Journal of Dr GFW
Saturday, 26 September, 1829
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I do not believe that Doctor Shuman ever made the declaration attributed to him. If he has, it can be accounted for on no ohter principle than self-interest. He might have imagined that I was increasing in reputation and would in a few years come in competition with his popularity and that now, backed by such a set of false newsbearers, he had a favorable opportunity of at once putting a stop to my career, in its infancy as it could be more easily done now than at any future period.
(Marginal note later penned: In 1836 I had conversation with Shuman and he said it was all false. E.H.W.)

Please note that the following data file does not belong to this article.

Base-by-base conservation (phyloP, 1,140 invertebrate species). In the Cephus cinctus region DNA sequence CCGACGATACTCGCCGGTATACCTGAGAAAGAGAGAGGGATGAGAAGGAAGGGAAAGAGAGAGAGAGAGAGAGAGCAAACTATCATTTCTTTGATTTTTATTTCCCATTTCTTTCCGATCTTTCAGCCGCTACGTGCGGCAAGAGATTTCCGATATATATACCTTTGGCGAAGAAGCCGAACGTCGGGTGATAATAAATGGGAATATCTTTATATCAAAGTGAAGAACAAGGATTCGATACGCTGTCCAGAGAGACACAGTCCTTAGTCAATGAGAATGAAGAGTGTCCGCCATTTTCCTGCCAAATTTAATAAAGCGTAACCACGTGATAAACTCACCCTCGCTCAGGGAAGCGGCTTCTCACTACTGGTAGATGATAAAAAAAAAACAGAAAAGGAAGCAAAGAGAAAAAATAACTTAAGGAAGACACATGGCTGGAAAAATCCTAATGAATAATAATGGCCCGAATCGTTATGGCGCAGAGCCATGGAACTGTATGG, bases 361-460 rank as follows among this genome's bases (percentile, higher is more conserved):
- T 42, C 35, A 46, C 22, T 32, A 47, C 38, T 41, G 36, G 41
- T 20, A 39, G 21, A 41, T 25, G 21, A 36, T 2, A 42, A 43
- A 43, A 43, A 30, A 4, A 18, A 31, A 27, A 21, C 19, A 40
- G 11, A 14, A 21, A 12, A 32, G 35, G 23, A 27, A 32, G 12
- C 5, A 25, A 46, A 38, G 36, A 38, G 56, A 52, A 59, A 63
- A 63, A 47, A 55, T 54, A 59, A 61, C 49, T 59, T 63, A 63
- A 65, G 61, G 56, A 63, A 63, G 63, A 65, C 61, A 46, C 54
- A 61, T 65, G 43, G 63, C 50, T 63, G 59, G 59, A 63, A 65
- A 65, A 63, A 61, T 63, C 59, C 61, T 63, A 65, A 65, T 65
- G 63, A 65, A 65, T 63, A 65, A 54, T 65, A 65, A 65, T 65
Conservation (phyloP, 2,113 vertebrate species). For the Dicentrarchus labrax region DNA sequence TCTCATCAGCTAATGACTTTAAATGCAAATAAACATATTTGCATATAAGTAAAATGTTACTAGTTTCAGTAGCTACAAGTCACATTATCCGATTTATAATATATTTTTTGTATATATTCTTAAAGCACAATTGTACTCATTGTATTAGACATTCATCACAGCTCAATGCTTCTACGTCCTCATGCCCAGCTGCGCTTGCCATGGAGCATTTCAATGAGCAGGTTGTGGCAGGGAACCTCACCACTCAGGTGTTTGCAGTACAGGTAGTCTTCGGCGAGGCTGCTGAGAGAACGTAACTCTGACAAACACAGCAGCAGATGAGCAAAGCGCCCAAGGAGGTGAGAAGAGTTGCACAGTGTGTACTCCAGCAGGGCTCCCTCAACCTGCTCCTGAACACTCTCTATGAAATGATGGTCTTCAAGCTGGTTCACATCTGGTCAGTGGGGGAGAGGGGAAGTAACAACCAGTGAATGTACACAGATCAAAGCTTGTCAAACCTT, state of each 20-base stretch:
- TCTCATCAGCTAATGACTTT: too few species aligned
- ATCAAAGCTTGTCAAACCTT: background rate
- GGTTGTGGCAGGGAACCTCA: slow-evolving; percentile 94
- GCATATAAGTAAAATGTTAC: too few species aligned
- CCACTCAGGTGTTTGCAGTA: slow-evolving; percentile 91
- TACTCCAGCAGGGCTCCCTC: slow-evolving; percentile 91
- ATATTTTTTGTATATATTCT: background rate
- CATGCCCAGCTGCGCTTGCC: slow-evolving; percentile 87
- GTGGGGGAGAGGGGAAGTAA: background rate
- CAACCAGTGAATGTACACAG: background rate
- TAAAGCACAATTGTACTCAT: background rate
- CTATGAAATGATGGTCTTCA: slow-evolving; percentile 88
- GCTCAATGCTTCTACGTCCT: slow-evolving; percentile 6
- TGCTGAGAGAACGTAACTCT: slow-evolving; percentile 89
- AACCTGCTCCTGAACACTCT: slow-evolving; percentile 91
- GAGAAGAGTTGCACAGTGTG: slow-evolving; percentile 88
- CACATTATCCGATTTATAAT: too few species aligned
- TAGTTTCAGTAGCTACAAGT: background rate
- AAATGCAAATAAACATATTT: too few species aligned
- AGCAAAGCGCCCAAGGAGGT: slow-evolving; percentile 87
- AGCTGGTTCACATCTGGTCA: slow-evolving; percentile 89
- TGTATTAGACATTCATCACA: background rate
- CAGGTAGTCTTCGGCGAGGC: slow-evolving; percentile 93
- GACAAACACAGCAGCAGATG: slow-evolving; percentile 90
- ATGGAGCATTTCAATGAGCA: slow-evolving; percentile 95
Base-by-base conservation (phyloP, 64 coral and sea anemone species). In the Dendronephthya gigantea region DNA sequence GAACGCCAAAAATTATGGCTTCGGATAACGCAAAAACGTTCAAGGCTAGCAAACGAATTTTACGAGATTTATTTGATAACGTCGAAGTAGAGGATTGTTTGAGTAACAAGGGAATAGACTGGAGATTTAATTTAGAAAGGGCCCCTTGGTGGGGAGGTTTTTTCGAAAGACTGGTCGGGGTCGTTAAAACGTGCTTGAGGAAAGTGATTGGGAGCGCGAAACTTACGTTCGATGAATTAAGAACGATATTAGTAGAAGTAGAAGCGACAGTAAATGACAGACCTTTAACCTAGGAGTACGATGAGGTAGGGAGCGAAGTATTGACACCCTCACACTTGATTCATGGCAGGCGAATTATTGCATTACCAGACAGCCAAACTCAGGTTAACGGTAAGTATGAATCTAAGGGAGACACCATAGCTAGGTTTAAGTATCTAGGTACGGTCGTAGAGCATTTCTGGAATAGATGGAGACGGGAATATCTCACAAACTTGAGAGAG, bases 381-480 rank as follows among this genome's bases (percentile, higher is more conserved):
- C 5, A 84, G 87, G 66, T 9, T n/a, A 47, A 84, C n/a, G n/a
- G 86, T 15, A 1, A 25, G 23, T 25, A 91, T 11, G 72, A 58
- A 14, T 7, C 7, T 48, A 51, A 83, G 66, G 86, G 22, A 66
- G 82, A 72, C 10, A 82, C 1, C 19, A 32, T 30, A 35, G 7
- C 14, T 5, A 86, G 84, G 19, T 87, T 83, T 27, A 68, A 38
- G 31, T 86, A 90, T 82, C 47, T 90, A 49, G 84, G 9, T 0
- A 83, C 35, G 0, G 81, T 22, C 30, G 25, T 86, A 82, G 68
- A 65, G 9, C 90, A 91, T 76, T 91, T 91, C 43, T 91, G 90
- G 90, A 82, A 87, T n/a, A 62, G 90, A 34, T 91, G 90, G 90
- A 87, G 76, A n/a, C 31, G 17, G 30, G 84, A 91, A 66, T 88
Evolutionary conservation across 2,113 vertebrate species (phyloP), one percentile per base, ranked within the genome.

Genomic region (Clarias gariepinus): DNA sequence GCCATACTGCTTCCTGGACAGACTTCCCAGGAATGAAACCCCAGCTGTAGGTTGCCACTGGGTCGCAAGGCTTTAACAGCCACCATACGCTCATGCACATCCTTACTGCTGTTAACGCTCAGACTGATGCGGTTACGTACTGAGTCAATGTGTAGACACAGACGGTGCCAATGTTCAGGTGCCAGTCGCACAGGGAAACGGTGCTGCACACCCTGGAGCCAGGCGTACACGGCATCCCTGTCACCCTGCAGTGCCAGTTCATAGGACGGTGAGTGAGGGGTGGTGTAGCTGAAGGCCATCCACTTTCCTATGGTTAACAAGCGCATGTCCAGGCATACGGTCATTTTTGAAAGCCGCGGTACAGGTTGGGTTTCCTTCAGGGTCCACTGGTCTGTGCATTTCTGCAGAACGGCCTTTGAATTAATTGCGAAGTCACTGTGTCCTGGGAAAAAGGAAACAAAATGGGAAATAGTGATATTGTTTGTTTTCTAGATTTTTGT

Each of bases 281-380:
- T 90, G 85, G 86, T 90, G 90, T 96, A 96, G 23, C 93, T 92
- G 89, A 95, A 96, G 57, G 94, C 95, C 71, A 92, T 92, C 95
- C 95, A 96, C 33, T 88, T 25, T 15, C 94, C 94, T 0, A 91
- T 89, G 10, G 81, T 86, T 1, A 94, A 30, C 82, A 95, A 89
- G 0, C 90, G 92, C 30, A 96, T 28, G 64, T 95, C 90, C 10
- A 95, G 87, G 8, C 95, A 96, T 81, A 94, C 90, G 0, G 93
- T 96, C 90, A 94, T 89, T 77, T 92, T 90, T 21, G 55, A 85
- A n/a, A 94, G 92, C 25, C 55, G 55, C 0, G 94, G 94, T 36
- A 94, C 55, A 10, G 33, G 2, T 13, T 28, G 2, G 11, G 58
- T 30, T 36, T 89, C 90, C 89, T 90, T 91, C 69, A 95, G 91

There may be some little redeeming quality if the doctor had such ideas, but in the willful falsehoods of the others, there is none, because it was pure malice alone that induced them to such diabolical acts. Mrs. Transue, though aunt to my wife, was tenfold worse than he was. This is the first time I ever lived by a neighbor that would not speak when we met. Such things are very unpleasant. Now I will tell you my course. I listened to every report that came to my ears and said nothing against Transue or Shuman, but felt ready and willing to speak to him at any moment, resting assured that time would correct the whole affair, and in the end probably it would not be detrimental, or at least not to the extent desired. And as to the probability, it will do me more good than harm. And I think this much the best way to act in all similar cases. I have no doubt that if I should live here a few years, Solomon Transue will again be as good a friend to me as he wever was, and that he will again call on me for professional aid, though he swears he never will.